Monday, October 2, 2017

Rocktober: The Hanging Gardens Of Hell

What I would come to name The Hanging Gardens of Hell coalesced into a story around a year ago from loose elements hanging around my notes. I combined these elements with a setting I'd created at the end of 2014, hoping to create a story that would introduce that setting and its characters. Last February I started a novella, running completely out of energy after around 11,000 words when my outline stopped supporting me. Ideally I should have re-outlined and continued. We'll see if I can pick up better habits this time.

In this post I'll summarize the story as I have planned it so far. Later posts will get into the outlining and restructuring process.

Thursday, September 28, 2017

Rocktober: Live Outlining Project

I am not an intuitive writer. I can't start with a blank page and watch it take me through a novel. My imagination works in dream-logic, with poor illustrations and few words. Concepts and structure come to me more easily than personalities and relationships; the natural form of my storytelling is summary.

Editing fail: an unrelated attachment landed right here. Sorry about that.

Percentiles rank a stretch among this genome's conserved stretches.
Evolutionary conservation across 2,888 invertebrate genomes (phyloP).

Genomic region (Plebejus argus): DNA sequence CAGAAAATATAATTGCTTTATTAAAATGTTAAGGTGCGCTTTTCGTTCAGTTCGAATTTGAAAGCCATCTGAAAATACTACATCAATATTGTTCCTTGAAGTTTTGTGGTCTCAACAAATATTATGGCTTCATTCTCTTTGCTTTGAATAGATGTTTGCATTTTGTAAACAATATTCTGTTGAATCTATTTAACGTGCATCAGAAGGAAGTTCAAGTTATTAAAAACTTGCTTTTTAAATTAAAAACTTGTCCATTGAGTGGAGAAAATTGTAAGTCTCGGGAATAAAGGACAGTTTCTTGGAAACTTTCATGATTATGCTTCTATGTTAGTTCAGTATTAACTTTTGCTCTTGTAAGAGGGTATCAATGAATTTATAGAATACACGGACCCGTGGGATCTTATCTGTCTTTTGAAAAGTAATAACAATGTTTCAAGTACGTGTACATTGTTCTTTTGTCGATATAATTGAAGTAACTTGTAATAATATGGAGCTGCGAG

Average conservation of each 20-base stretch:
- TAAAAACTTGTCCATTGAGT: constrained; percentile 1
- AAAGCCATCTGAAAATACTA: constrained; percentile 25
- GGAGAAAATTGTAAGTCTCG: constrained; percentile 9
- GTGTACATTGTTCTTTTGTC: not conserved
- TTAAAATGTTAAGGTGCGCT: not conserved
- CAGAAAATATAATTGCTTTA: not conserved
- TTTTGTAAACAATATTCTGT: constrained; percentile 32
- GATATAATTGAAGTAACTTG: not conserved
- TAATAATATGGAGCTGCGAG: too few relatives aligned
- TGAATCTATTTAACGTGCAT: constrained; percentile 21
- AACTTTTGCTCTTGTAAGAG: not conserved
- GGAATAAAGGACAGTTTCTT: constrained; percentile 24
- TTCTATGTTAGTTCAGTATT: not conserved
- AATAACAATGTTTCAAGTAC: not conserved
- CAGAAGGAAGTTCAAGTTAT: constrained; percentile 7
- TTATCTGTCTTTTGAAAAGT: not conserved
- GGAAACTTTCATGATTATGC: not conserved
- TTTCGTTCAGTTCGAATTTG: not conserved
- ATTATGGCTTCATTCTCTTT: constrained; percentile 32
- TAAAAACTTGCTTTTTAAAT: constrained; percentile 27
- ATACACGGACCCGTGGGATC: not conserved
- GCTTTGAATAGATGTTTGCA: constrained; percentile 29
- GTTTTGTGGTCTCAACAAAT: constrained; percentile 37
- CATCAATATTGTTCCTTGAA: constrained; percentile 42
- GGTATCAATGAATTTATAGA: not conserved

That's not to say that my writing can't take me in unexpected directions. It usually does. That's where I stop because the ramifications of those new directions are varied and interesting and I don't have the brainpower to work those out in real time.

The best compromise I've worked out is to outline in advance, to feel out my story as comprehensively as I can, to know how things are going to happen so I can riff off of that.

For the next month leading up to NaNoWriMo I'll be exploring my most advanced work in progress, a piece currently titled The Hanging Gardens of Hell. It's part of what I plan to be an ongoing setting, and was originally meant to be a novella, but from my first attempt at it in February it's obvious that it needs a higher word count.

This live outlining will be partly me thinking out loud, developing these ideas, connecting themes, building characters. It will contain spoilers. The ultimate goal will be for aspiring writers to have something to look at, a window into how I approach the writing process.

Tuesday, June 13, 2017

Literature For Heroes By Romantics